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Multi buffering and SIMD in AVX2

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Vinodh Gopal, et.al., July 2010, Intel, Processing Multiple Buffers in Parallel to Increase Performance on Intel Architecture Processors, here.  Kind of what you would expect. You could apply to High Frequency Trading pulling book updates off the wire. The AVX2 SIMD is about twice as wide as when this paper was written.

There are many algorithms, such as hashing or encryption, which are applied to a stream of data buffers. This occurs in networking, storage and other applications. Since the amount of data being processed is large, there is an ever-increasing need for very high performance implementations of these algorithms.

In many cases, one way to do this is to process multiple independent buffers in parallel. For example, a networking application might be encrypting each data packet. Each packet is encrypted independently from the other packets. This means that it should be possible to process several packets at the same time.

This may also be done when there is not a stream of buffers in a literal sense. For example, in a data de-duplication application, the first step is usually to partition the input data into a number of chunks, and then to compute the hash digest of each chunk. This is a perfect case where hashing multiple buffers in parallel can speed up the hashing step, as they are independent.

Implementations of the multi-buffer techniques may involve changes at the application level, but can result in speed improvements of 2-3X on Intel processors. The multi-buffer technique increases the performance of a single thread, similar to the Stitching methods in [4], but is a complementary and different approach.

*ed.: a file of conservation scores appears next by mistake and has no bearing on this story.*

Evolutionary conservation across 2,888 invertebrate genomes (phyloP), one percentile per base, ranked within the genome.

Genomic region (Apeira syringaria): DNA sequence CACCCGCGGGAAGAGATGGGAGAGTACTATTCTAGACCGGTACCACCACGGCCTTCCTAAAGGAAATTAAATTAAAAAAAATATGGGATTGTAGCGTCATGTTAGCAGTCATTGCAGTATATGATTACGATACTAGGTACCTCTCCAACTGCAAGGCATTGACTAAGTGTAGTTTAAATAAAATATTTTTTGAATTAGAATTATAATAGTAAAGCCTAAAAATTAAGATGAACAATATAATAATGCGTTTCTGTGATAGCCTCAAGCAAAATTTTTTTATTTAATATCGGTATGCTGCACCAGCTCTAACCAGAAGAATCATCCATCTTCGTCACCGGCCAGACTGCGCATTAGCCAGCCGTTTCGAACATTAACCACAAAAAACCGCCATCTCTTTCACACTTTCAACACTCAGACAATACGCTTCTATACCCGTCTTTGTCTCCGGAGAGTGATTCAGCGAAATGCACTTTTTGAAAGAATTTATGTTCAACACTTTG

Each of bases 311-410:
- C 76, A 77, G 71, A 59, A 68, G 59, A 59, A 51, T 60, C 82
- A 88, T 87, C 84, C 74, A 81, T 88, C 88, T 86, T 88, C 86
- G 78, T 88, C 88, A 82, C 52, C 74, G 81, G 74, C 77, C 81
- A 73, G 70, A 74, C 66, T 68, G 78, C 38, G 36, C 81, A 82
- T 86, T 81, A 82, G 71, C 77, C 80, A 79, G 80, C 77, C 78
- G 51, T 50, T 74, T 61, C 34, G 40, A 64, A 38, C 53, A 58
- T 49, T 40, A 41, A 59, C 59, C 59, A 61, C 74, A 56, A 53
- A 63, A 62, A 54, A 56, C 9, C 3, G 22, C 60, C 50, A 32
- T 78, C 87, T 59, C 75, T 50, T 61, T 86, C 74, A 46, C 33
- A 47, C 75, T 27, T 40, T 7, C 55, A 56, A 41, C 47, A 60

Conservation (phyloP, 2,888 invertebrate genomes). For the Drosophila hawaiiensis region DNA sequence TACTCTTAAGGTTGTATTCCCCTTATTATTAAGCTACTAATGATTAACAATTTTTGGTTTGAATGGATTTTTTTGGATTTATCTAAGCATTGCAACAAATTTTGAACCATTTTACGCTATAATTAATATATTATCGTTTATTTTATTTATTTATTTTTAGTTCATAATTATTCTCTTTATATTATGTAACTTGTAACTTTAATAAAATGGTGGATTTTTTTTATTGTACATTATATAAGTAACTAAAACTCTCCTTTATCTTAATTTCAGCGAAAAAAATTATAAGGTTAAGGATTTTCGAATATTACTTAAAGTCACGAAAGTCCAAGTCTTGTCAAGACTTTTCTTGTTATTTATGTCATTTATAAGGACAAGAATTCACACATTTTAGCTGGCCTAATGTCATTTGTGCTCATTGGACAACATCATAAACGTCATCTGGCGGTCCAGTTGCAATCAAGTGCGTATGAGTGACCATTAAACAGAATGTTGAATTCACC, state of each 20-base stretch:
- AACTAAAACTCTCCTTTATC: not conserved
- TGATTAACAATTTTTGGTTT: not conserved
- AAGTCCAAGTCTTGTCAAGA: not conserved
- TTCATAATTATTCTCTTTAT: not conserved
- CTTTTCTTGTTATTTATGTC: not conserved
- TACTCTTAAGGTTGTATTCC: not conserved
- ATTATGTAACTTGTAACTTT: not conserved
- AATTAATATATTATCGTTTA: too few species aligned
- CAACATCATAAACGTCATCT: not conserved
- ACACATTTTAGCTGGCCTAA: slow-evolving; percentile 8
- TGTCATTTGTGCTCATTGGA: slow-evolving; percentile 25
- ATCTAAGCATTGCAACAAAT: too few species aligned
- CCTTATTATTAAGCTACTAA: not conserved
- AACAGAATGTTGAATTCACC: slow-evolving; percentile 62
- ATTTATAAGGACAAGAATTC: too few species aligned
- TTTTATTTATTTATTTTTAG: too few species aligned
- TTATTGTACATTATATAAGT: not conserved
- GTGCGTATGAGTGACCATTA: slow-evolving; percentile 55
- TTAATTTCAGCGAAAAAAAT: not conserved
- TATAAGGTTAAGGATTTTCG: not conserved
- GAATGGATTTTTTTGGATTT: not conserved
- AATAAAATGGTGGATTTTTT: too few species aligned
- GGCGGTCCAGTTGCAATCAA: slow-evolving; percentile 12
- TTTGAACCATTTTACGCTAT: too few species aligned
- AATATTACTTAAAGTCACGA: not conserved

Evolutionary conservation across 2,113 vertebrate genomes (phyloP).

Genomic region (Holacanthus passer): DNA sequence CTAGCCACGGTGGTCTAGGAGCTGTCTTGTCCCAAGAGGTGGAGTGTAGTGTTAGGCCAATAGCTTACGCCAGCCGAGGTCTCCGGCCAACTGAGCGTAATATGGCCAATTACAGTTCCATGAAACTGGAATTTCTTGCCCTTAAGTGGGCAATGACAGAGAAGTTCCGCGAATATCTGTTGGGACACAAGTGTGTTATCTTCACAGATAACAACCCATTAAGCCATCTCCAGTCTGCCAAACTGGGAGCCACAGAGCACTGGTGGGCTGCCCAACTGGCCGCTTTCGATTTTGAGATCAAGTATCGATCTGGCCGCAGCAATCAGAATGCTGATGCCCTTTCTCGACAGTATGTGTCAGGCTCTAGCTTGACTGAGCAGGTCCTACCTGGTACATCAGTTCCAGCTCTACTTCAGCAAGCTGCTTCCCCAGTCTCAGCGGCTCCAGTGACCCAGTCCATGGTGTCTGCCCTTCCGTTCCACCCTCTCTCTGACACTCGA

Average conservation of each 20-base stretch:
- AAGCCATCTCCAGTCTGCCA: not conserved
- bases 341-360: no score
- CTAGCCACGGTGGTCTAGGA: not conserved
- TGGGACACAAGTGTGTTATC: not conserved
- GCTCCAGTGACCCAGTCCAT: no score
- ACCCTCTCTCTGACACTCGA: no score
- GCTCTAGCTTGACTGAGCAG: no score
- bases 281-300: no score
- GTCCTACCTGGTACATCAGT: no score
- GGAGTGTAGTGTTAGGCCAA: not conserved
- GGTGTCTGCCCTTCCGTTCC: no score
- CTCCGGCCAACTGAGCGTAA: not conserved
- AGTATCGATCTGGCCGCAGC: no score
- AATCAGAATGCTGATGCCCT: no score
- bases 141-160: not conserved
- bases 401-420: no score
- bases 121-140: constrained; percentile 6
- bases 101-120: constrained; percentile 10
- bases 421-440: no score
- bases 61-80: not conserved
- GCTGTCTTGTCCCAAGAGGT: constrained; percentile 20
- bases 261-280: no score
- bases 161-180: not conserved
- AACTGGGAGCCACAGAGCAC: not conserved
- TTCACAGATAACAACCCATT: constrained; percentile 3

One of the main challenges is to design a scheduler that can process the multiple data buffers of different sizes with minimal performance overheads. This paper shows how this can be done, illustrates this with pseudo code, and presents the measured performance gains.

Daniel Lemire and Leonid Boystov, 15 May 2014, arrive.org, Decoding billions of integers per second through vectorization, here. we can use this in trading systems for process done electronic trades feeding the trading system – the trader’s blotter. Make a fast SIMD quad-word aligned proto buffer implementation.

There are many algorithms, such as hashing or encryption, which are applied to a stream of data buffers. This occurs in networking, storage and other applications. Since the amount of data being processed is large, there is an ever-increasing need for very high performance implementations of these algorithms.

In many cases, one way to do this is to process multiple independent buffers in parallel. For example, a networking application might be encrypting each data packet. Each packet is encrypted independently from the other packets. This means that it should be possible to process several packets at the same time.

This may also be done when there is not a stream of buffers in a literal sense. For example, in a data de-duplication application, the first step is usually to partition the input data into a number of chunks, and then to compute the hash digest of each chunk. This is a perfect case where hashing multiple buffers in parallel can speed up the hashing step, as they are independent.

Implementations of the multi-buffer techniques may involve changes at the application level, but can result in speed improvements of 2-3X on Intel processors. The multi-buffer technique increases the performance of a single thread, similar to the Stitching methods in [4], but is a complementary and different approach.

One of the main challenges is to design a scheduler that can process the multiple data buffers of different sizes with minimal performance overheads. This paper shows how this can be done, illustrates this with pseudo code, and presents the measured performance gains.

 

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